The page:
Objective: The objective of this study was to examine the effects of Nutrient Density (ND) and physical form. Materials and Methods: A 5x2 factorial arrangement was used with five dietary nutritional densities and two physical forms (mash and pellets) on production characteristics, hormone function, antioxidant enzyme and fatty acids profile of broilers. Dietary treatments were formulated to contain recommendation of broiler chicks (control), two high levels (H1 and H2) and two low levels (L1 and L2) from ME, crude protein and amino acid (methionine and lysine) densities that were fed from 1-49 days of age. Results: Feeding the low nutritional density diets (L1 and L2) produced significantly better means of LBW, BWG, FI and FCR as compared to other groups. The FI and FCR for birds fed on mash were superior and significant for others fed pellet diets. Low nutritional density was highest concentration of T4, T3 and IGF-1 levels. In addition, there was no significant effect on MDH. However, nutritional density significantly increase SOD and catalase with low levels and high levels of nutritional density compared to the control group. Fatty acids profile of blood plasma in broiler chicks showed inconsistent trend especially when both total unsaturated fatty acids to saturated fatty acids and omega-6 to omega-3 ratios are considered. This difference is a reflection of the higher levels of both dietary levels of crude protein, added vegetable oils, lysine and methionine levels in the diets. Conclusion: The present results indicate that it is possible to reduce low nutritional density without any detrimental impact on growth performance.
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Nutrient density is one of several factor affecting the growth and health of broiler chickens, which in turn affect the economics of broiler production1,2. Energy and protein are very important nutrients for broilers like other living organisms. Energy is required for body functioning while, protein is an essential constituent of all tissues of animal body. Dietary protein levels have and source major effects on growth performance of the bird and represent the most expensive nutrient in broiler diets3. Broiler responses of economic interest, such as BW gain and FCR can be optimized by increasing amino acids concentrations, improving the AA balance or both. The amino acid requirements to maximize a response are lowest for BW gain and increased for FCR. Increasing Lys and other AA at the beginning of the birds life has been shown to have some positive carryover effects on performance in later periods4. Physical form of diet has an impact on performance, with pelleting improving growth rate and feed efficiency5,6. Briggs et al.7 reported that a poor-quality pellet resulted in a high percentage of fines were not consumed well by birds. The aim of this study was to investigate the effects of different nutritional density levels of energy, protein and amino acids (Met and Lys) and two different physical forms (mash and pellet) and interactions between them on broiler chickens performance and some physiological responses.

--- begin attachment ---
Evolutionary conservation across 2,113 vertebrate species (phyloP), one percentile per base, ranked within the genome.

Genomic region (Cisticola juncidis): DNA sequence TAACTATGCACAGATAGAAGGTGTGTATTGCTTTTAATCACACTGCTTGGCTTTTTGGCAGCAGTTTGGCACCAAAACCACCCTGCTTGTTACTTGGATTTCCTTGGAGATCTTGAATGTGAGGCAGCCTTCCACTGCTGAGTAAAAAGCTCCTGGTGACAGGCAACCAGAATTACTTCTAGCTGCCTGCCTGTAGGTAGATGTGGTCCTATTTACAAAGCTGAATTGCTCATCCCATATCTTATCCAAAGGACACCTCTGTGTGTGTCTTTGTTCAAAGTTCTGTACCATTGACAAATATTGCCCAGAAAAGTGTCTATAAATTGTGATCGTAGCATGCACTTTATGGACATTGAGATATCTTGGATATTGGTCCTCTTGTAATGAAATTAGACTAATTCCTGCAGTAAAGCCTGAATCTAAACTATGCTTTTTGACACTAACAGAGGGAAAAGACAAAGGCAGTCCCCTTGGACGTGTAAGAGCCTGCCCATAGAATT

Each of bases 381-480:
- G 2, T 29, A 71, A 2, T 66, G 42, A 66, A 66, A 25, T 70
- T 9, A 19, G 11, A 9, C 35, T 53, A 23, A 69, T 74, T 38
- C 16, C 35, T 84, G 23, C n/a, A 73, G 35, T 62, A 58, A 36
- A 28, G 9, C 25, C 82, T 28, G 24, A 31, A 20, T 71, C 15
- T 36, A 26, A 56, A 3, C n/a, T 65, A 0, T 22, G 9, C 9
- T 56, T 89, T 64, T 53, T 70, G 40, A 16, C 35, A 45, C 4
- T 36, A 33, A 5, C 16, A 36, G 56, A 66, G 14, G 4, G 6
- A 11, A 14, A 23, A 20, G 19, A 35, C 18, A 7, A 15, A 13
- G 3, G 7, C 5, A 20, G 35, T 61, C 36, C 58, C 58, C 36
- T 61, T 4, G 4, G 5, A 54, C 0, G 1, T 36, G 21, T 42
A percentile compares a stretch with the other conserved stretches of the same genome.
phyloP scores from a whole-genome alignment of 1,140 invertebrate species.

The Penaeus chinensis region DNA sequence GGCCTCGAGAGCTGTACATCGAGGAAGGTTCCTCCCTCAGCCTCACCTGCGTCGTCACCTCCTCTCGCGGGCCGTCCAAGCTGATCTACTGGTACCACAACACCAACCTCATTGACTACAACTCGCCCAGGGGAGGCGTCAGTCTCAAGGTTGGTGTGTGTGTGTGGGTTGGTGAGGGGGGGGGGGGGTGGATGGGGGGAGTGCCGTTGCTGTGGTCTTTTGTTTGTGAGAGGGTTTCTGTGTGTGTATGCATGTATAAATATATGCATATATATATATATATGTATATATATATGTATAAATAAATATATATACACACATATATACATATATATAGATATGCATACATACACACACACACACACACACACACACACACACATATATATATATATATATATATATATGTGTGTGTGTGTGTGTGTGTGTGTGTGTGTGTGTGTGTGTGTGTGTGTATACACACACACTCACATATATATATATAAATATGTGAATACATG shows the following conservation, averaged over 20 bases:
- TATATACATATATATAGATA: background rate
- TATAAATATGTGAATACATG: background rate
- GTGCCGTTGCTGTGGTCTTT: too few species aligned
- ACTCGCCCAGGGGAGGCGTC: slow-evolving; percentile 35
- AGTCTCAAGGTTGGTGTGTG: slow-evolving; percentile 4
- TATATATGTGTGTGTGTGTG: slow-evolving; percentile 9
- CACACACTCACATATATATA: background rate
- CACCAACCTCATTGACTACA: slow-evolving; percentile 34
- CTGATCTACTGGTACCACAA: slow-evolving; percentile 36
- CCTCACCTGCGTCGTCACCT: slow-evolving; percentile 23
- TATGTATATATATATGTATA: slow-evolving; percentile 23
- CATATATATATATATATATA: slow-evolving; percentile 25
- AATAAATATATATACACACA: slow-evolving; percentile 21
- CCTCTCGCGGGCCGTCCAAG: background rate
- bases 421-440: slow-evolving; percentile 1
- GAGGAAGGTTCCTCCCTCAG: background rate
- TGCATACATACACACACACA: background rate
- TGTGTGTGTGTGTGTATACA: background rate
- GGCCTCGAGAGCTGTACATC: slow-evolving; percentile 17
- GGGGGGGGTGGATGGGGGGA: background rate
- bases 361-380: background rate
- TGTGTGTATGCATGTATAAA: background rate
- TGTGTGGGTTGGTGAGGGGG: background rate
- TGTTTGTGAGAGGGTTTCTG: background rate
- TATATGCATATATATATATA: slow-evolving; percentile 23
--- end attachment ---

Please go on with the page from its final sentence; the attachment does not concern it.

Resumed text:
MATERIALS AND METHODS
The experimental work of the present study was carried out in the Poultry Production Farm; Center of Agricultural Research and Experiments, Faculty of Agriculture, Mansoura University, Egypt from July to August, 2015.
Birds, management and experimental design: Arbor acres broiler chickens (n = 200), 1 day old with an average body weight of 37 g were divided into 10 treatment groups, each of which included four replicates (cages). A completely randomized block design with a 5×2 factorial arrangement of treatments was used, 5 nutritional densities and two feed forms (mash and pellets). Experimentally diets were formulated to contain nutrient requirements recommend by NRC8 (control), two high levels (H1 and H2) and two low levels (L1 and L2) from Metabolizable Energy (ME), crude protein and amino acids (methionine and lysine) that were fed from 1-49 days of age. The estimated means of ME of the experimental diets were 3200, 3345, 3497, 3050 and 2900 kcal kg‾1 for both the starter and growing periods. Crude protein contents of the experimental starter diets were 23, 24.08, 25.17, 21.93 and 20.85%. In the grower diets, these levels were 19, 19.89, 20.79, 18.12 and 17.22%, respectively. Lysine and methionine levels in the starter experimental diets were 1.1 and 0.52%, 1.15 and 0.55%, 1.19 and 0.59%, 1.06 and 0.49% and 1.03 and 0.46%, respectively. These levels of the two amino acids were 1.0 and 0.57%, 1.04 and 0.59%, 1.07 and 0.61%, 0.96 and 0.54% and 0.90 and 0.50% of grower diets, respectively. All the experimental diets were formulated to have similar calories/CP ratios.